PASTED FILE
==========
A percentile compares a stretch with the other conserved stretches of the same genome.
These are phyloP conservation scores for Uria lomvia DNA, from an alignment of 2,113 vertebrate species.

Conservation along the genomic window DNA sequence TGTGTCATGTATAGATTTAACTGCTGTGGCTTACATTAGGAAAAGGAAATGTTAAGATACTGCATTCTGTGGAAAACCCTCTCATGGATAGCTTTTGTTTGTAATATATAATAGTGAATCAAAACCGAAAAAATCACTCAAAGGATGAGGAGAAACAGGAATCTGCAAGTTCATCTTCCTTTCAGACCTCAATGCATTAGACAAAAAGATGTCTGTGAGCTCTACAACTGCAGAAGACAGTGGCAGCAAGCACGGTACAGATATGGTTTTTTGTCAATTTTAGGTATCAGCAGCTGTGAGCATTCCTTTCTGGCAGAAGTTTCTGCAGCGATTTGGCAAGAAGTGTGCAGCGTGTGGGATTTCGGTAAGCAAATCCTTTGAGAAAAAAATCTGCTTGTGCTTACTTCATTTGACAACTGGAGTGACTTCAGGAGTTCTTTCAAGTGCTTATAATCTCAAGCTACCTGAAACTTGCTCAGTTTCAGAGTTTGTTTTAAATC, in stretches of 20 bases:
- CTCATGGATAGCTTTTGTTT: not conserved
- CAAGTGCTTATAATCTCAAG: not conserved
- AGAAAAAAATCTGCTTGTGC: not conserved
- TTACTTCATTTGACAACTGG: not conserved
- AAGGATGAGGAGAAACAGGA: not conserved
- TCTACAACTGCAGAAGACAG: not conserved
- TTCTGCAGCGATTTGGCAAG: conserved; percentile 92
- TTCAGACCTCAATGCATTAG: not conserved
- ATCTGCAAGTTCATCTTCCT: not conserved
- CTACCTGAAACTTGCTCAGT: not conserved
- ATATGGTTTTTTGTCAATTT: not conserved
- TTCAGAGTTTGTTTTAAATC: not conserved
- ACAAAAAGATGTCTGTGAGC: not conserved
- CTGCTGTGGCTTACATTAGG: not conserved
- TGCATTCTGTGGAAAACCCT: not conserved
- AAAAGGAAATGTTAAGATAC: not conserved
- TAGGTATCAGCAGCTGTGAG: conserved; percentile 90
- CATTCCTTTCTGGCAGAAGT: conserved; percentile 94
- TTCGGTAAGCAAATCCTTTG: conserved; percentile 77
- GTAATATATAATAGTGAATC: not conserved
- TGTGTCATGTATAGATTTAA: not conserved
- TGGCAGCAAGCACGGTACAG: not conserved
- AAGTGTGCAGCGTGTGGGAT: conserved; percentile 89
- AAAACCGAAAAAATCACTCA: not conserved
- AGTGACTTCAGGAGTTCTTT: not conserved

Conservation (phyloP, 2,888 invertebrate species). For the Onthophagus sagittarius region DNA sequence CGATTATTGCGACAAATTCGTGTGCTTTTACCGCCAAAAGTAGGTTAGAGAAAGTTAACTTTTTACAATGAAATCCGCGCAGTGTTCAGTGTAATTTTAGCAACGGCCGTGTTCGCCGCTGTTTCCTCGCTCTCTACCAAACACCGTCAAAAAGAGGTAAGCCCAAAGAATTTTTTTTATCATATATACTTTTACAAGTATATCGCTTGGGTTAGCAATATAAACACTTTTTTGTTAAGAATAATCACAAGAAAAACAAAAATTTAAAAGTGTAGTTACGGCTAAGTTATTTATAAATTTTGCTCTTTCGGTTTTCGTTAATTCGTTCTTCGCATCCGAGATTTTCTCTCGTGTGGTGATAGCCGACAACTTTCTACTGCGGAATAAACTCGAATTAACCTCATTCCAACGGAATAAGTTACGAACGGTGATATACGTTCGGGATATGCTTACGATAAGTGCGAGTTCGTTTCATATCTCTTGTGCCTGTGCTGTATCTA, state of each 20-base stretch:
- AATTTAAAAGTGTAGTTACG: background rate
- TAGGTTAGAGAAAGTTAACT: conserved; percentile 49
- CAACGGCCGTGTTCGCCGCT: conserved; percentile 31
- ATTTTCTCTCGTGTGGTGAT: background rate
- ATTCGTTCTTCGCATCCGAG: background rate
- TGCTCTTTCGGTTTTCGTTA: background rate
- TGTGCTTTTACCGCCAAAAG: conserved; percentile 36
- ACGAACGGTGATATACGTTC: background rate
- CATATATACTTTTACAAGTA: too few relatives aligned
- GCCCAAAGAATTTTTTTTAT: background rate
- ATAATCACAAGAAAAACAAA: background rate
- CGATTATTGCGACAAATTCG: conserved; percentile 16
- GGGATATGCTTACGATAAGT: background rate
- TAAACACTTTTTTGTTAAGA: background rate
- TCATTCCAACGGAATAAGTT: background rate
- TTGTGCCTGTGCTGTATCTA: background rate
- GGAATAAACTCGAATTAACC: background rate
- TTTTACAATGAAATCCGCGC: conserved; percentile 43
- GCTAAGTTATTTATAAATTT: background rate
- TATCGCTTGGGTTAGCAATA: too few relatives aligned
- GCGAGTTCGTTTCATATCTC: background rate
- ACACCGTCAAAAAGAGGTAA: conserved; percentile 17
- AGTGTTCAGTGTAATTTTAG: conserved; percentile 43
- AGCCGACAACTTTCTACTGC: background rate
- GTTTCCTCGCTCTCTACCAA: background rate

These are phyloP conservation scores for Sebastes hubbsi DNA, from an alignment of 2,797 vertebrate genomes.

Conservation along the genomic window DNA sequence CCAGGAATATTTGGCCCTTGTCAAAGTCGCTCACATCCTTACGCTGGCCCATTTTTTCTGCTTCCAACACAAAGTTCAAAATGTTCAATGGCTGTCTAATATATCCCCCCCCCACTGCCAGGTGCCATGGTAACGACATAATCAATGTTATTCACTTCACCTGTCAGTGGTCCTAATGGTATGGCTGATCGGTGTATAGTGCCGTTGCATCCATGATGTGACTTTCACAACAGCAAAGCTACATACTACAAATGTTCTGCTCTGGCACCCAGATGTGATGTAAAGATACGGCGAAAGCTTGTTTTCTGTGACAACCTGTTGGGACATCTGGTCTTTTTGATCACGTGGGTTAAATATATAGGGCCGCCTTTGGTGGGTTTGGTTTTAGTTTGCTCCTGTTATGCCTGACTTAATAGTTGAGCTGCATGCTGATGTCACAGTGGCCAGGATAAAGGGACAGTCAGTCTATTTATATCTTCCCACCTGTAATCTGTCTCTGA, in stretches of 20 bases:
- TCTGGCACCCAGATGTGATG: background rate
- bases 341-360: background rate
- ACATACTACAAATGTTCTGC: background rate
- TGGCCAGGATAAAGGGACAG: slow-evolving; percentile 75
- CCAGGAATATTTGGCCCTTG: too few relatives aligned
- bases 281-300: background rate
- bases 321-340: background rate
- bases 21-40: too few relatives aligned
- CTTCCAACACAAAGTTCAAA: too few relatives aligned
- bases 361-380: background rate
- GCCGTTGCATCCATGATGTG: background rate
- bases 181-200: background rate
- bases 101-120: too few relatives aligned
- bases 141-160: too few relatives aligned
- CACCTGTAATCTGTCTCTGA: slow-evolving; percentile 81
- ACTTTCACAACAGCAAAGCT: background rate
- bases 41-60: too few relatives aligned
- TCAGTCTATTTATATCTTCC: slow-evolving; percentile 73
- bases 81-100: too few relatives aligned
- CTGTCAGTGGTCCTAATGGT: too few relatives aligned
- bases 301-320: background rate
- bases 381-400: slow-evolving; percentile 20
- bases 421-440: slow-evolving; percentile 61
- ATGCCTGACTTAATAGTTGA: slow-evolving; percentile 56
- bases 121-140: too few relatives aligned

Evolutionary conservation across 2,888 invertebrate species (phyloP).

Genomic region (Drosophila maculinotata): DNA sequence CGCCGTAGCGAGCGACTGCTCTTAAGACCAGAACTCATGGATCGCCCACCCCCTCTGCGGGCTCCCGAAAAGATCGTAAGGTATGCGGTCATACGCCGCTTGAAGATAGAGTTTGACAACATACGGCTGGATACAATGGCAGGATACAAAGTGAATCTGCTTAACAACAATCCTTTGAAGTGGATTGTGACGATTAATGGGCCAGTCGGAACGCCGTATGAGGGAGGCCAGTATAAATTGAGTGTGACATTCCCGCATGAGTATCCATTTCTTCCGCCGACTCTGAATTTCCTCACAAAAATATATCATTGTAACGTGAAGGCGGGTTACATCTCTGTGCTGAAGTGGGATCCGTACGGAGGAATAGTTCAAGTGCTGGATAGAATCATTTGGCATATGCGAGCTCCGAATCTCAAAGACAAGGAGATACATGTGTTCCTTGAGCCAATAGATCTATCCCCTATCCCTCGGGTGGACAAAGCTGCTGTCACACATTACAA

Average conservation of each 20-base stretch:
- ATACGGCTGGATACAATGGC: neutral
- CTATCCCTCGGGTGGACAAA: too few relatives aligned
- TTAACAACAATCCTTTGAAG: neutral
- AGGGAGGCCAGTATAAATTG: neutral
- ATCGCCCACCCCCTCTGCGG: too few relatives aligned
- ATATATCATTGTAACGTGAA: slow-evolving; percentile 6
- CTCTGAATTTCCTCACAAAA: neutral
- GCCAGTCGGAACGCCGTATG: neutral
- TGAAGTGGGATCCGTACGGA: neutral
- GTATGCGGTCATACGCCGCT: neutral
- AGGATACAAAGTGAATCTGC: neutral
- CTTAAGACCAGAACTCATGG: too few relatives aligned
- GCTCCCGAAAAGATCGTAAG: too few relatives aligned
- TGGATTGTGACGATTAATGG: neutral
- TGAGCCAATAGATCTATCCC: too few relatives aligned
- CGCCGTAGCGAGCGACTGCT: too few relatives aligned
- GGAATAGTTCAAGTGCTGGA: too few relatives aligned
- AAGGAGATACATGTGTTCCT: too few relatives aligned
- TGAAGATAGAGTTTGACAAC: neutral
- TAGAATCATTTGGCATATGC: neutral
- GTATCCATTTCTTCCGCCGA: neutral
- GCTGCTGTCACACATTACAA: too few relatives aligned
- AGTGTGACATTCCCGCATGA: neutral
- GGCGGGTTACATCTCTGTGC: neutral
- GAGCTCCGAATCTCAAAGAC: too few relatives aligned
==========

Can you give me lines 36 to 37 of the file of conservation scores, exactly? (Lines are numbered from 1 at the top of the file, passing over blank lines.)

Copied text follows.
- TGTGCTTTTACCGCCAAAAG: conserved; percentile 36
- ACGAACGGTGATATACGTTC: background rate